Staunton, July 13 – Polls show that more than a third of Kazakhstan residents fear that at some point, Moscow will invade their country as it has Ukraine and use separatist attitudes among the ethnic Russian population in the northern portions of their country to accomplish its goals (demos.kz/opros-tret-kazahstancev-stala-huzhe-otnositsja-k-rossii-posle-nachala-vojny/).
Yekaterina Nazarenko, editor of the independent Petropavlovsk.News portal, acknowledges that there are separatist attitudes among part of the ethnic Russian population there, but she says that such feelings are not widely shared and do not constitute any immediate threat (novayagazeta.eu/articles/2023/07/13/stepnoratizm).
Often Kazakhs point to the number of ethnic Russians there who have a Russian passport as evidence of the contrary, but the editor says that most Russians who do have such documents either received them long ago and have just not given them up or use them for business purposes without any thought of political consequences.
Moreover, Nazarenko says, the Kazakhstan government has made the possession of such documents illegal. In 2021, it punished 17,000 Kazakhstan residents for retaining such documents, and so far this year has identified and punished 233 people for dual citizenship, a decline that parallels a decline in the number of people with a second, Russian passport.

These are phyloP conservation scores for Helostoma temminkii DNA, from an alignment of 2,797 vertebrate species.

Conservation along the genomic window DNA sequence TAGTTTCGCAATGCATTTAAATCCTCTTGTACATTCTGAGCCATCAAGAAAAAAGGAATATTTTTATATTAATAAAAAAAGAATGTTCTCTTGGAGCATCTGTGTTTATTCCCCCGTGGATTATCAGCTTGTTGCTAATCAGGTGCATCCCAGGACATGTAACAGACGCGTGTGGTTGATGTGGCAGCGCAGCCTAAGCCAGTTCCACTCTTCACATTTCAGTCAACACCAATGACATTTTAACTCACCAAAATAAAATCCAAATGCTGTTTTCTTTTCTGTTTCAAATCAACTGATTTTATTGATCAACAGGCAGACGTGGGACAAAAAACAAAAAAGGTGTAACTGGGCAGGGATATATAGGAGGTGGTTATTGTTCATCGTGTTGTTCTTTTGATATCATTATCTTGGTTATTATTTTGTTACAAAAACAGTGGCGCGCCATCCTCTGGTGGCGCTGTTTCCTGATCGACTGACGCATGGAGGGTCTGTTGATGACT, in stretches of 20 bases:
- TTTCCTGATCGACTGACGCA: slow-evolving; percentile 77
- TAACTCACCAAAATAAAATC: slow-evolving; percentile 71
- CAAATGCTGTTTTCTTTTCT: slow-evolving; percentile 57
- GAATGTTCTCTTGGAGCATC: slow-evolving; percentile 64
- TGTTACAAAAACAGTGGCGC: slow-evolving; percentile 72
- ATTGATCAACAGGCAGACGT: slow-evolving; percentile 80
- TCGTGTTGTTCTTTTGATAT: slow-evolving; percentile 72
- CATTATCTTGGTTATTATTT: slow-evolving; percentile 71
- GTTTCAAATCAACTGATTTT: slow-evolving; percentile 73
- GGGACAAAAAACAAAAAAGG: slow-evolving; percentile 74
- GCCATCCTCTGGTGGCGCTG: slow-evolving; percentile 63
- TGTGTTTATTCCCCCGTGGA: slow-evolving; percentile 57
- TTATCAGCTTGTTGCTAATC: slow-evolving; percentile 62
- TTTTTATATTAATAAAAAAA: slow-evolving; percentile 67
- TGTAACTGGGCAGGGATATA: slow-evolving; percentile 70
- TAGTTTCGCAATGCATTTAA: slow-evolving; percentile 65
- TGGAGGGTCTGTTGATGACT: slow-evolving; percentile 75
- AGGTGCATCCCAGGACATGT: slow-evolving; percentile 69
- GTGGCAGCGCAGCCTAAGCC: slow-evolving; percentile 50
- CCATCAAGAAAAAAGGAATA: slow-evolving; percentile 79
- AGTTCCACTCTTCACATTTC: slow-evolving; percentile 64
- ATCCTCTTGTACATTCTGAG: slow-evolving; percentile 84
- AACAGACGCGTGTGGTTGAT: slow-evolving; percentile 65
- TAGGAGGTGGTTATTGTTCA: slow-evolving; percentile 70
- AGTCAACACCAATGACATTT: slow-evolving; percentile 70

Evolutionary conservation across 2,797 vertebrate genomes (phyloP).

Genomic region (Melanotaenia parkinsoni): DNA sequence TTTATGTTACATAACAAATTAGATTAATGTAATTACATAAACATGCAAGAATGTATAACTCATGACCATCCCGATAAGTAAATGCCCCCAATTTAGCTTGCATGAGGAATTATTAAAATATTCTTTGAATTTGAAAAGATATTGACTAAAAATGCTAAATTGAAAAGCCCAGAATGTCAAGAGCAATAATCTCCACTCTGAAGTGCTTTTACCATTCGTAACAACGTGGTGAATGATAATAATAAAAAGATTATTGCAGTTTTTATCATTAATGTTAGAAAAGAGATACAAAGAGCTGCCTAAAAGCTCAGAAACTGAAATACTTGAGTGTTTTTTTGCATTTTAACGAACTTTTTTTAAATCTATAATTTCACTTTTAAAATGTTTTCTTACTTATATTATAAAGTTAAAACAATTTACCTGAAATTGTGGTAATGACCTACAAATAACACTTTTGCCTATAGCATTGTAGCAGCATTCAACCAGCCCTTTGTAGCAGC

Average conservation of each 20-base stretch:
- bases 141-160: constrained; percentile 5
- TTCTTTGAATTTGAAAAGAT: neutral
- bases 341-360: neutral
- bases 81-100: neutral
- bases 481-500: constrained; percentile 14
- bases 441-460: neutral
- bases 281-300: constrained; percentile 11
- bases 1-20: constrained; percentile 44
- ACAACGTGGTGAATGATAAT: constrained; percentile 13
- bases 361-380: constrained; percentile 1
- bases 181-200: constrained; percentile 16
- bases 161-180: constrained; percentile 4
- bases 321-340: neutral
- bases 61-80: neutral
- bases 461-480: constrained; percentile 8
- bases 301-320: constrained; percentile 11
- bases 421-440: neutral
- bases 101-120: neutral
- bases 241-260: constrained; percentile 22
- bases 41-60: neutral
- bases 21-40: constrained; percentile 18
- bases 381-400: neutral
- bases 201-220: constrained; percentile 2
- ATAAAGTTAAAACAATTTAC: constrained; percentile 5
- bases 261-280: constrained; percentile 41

Some ethnic Russians nonetheless want to keep them because they fear that Kazakhstan might become overly nationalistic as Kazakhs come to dominate an ever larger share of the population there. But few are interested in acting on that concern, she says. For most, having such a document is just an insurance policy.
“Of course,” Nazarenko says, “in the city there are real separatist attitudes. There is talk in the kitchens about how good it would be ‘if Russia came.’” But the number who really want that is miniscule, and most of them are nostalgic about a Russia that never was or who believe that life in Russia as a whole is like life in Moscow.
Such people “just Russia on the basis of major cities” shown on television; “but if one shows them for example life in Kurgan, they wouldn’t want that.” Petropavlovsk isn’t perfect, “but all the same, it is better than in Kurgan.”